Bill Clinton, back in the White House briefing room

By Perry Bacon Jr. and Anne E. Kornblut
Washington Post Staff Writers
Friday, December 10, 2010; 7:36 PM

Former president Bill Clinton emerged from a private meeting with President Obama Friday afternoon to endorse the sweeping tax-cut agreement Obama has reached with congressional Republicans, urging other Democrats to support the framework as the two presidents appeared at a highly unusual joint news conference.

"The agreement taken as a whole is I believe the best bipartisan agreement we can reach," Clinton said during the event, carried live on CNN. He added, ""I don't think they can get a better deal" referring to congressional Democrats.

At Obama's request, Clinton - with whom he had bitter relations during the 2008 presidential campaign - came to the White House for an Oval Office meeting. The session lasted an hour and ten minutes. Afterward, White House officials hastily organized a news conference.

Obama introduced Clinton, said that the two had "just had a terrific meeting" and that it might be useful for Clinton to "share some of his thoughts."

"I'm going to let him speak very briefly and then, I've actually got to go over and do some just one more Christmas party," Obama said.

Clinton feigned deference for a moment.

"I feel awkward being here, and now you're going to leave me all by myself?" Clinton said, barely suppressing a smile.

Obama, his arms crossed, stood watching Clinton for a few minutes. Then, as promised, he left.

" I've been keeping the first lady waiting for about half an hour, so I'm going to take off," Obama said.

"I don't want to make her mad," Clinton said, smiling. "Please go."

"You're in good hands," Obama joked.

With that, Clinton -- looking not the least bit fazed -- settled back into the podium, calling on the handful of reporters who made it to the surprise appearance. The ex-president, nearly a full decade after leaving office, resumed control of the briefing and then spoke more than 20 minutes, repeatedly taking questions even after White House press secretary Robert Gibbs said "last question."

He went far beyond discussing the economy, talking also about the work of his non-profit foundation and endorsing the nuclear treaty with Russia known as New START that Obama is trying to get through the Senate.

One reporter asked, "Mr. President, I get the feeling that you're happier to be here commenting and giving advice to governing."

"I had a good time governing," Clinton said. "I am happy to be here, I suppose when the bullets that are fired are unlikely to hit me, unless they're just ricocheting. No, I'm glad to be here because I -- I think the president made a good decision, and because I want my country to do well. "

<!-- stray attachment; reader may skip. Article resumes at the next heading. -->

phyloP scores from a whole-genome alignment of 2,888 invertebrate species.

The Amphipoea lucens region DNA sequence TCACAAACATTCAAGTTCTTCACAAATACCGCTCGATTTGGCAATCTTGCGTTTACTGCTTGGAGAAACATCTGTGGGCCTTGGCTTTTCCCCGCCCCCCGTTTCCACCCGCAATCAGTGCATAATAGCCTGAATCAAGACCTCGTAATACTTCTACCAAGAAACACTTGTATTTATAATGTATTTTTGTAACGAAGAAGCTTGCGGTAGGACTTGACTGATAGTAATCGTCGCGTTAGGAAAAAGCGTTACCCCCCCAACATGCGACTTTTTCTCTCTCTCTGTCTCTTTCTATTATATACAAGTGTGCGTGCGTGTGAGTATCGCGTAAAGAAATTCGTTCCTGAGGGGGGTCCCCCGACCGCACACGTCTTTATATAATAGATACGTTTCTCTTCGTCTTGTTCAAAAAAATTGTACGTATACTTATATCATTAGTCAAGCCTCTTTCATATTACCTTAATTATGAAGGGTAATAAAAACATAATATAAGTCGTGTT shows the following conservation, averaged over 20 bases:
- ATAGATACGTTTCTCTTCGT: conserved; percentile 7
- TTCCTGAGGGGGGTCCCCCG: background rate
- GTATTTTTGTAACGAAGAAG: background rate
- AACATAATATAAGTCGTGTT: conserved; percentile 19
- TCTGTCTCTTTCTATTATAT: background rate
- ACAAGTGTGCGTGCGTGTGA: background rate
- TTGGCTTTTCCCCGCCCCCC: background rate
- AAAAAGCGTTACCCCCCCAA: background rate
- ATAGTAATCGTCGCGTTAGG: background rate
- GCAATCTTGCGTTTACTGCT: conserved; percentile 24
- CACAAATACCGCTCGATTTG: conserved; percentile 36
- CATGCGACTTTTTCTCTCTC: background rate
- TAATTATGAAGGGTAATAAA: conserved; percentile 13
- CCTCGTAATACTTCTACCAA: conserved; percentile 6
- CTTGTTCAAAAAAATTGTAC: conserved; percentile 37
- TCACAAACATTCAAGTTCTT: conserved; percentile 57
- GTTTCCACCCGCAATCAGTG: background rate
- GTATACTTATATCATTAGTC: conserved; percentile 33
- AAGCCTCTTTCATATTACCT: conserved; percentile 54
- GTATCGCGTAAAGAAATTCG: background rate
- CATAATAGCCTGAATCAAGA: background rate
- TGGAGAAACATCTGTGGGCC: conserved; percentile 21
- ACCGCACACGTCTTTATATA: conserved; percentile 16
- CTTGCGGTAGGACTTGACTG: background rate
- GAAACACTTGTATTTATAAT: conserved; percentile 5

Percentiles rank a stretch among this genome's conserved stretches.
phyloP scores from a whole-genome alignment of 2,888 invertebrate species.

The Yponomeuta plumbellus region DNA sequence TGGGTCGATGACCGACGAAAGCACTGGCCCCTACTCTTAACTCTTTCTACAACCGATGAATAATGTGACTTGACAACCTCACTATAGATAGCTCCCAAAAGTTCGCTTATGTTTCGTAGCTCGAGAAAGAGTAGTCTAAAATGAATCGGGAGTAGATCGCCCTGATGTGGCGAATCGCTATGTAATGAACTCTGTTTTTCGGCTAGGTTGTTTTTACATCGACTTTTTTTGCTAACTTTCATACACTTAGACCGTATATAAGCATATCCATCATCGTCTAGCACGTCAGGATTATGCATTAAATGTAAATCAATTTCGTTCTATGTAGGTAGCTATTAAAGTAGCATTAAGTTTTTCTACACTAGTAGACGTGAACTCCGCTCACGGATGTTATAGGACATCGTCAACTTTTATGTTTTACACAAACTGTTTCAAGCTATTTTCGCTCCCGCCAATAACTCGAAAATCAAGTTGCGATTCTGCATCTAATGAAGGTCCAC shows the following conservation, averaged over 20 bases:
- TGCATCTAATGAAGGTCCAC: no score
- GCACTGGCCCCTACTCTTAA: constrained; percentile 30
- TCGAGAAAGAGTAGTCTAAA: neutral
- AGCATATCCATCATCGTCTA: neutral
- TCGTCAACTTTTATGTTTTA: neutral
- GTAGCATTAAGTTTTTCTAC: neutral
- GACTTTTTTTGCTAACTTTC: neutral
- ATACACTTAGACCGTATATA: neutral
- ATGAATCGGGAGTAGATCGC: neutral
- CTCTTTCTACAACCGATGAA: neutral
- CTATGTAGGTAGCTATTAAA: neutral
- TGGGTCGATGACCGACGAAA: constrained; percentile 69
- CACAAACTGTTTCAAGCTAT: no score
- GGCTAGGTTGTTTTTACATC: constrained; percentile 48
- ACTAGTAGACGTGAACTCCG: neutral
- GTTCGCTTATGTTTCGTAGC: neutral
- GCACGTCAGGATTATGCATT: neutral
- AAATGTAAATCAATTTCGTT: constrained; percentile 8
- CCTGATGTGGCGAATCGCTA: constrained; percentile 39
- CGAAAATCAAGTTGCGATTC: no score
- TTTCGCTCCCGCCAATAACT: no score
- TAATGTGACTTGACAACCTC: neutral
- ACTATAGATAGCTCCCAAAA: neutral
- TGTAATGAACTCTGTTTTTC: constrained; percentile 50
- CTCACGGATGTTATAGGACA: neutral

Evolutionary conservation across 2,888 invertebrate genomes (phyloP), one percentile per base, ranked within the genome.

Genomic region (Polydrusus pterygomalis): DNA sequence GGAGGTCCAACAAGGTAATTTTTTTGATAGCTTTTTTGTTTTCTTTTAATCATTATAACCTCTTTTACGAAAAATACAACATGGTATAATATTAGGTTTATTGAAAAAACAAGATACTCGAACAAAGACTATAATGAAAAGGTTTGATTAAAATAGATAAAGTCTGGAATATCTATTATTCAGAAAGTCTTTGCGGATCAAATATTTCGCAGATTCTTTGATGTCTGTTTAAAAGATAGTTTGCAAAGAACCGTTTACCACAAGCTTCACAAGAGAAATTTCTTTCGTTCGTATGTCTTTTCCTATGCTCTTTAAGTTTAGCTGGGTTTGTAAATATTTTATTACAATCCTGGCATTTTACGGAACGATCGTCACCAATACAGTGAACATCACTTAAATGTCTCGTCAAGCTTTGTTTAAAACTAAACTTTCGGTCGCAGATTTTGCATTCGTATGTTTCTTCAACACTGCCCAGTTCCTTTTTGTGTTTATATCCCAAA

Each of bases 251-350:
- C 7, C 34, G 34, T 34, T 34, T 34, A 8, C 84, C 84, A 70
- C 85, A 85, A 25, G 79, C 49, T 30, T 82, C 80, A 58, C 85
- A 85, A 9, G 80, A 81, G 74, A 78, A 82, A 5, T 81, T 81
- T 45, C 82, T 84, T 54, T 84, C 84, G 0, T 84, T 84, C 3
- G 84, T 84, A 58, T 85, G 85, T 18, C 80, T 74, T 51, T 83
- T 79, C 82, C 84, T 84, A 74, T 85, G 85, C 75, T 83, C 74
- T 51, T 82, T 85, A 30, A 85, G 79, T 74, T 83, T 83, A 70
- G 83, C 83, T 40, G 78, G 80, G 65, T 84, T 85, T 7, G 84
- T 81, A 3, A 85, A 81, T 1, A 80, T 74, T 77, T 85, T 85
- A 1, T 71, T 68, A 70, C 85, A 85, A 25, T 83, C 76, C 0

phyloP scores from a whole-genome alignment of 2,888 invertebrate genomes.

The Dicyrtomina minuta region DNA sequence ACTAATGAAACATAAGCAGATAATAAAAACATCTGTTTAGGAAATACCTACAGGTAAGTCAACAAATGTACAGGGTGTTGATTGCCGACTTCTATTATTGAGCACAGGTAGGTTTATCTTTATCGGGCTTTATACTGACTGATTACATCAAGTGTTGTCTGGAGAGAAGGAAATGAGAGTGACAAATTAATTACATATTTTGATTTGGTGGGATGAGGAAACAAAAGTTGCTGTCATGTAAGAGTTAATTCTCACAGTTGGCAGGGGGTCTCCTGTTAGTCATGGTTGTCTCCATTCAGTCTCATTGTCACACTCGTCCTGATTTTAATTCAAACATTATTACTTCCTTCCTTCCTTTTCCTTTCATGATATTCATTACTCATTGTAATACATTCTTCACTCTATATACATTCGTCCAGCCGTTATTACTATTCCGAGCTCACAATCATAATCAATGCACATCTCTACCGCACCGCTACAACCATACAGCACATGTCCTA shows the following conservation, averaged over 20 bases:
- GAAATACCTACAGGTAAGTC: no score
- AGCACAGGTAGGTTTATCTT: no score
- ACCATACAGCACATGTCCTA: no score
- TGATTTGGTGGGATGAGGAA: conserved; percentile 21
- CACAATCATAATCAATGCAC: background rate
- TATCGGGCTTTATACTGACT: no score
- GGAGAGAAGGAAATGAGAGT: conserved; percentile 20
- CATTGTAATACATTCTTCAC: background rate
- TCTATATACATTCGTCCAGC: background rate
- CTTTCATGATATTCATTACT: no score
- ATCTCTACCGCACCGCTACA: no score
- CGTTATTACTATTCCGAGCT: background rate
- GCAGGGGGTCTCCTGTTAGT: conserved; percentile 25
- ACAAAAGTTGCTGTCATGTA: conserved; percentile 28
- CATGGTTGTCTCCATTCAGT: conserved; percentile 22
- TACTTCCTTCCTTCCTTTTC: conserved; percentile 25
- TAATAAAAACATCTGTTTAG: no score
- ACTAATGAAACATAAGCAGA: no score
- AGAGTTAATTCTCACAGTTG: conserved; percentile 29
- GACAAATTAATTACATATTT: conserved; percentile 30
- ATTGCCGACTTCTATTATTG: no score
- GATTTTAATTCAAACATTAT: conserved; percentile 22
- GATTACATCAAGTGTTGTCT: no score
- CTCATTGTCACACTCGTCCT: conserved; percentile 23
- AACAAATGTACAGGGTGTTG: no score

The joint news conference allowed Obama to promote a high-profile Democratic endorsement of his tax deal but risked potentially unwelcome comparisons between the two presidents, particularly among members of the liberal Democratic base. Liberals who once complained about Clinton's penchant for deal-making with Republicans and, after the 1994 midterms, his move to the political center, could conclude that Obama is on a the same path.

But the White House had clearly calculated that it was worth risking further liberal ire in order to win over the public. And after weeks of speculation about which president's example Obama would follow after his party's midterm "shellacking" - with some guessing he might take the confrontational approach of Harry Truman - it appeared clear which direction Obama intends to go.

And the Republican National Committee criticized Clinton's appearance, sending an e-mail blast to reporters asking "Who is President, Again?"

Clinton largely rejected the comparisons between 1994 and today, arguing that the struggling economy makes the situation much different.

"We played political Kabuki for year, we had two government shutdowns," he said. "We can't afford the kind of impasse that we had last time."

Until Friday, Clinton had not spoken publicly about the tax-cut deal Obama reached this week with congressional Republicans. The agreement would extend George W. Bush administration tax cuts for two years, fund long-term unemployment benefits through 2011 and create major new tax breaks for businesses and individuals to help boost the economy, including a one-year reduction in workers' payroll tax for Social Security.

So many Democratic lawmakers oppose the deal, particularly in the House, that the White House has taken to e-mailing reporters when any Democrat of prominence -- and even some not of prominence -- expresses support for it. On Thursday, the White House noted the endorsement of the mayor of Kokomo, Ind.

"This is a good bill and I hope my fellow Democrats will support it," Clinton said.

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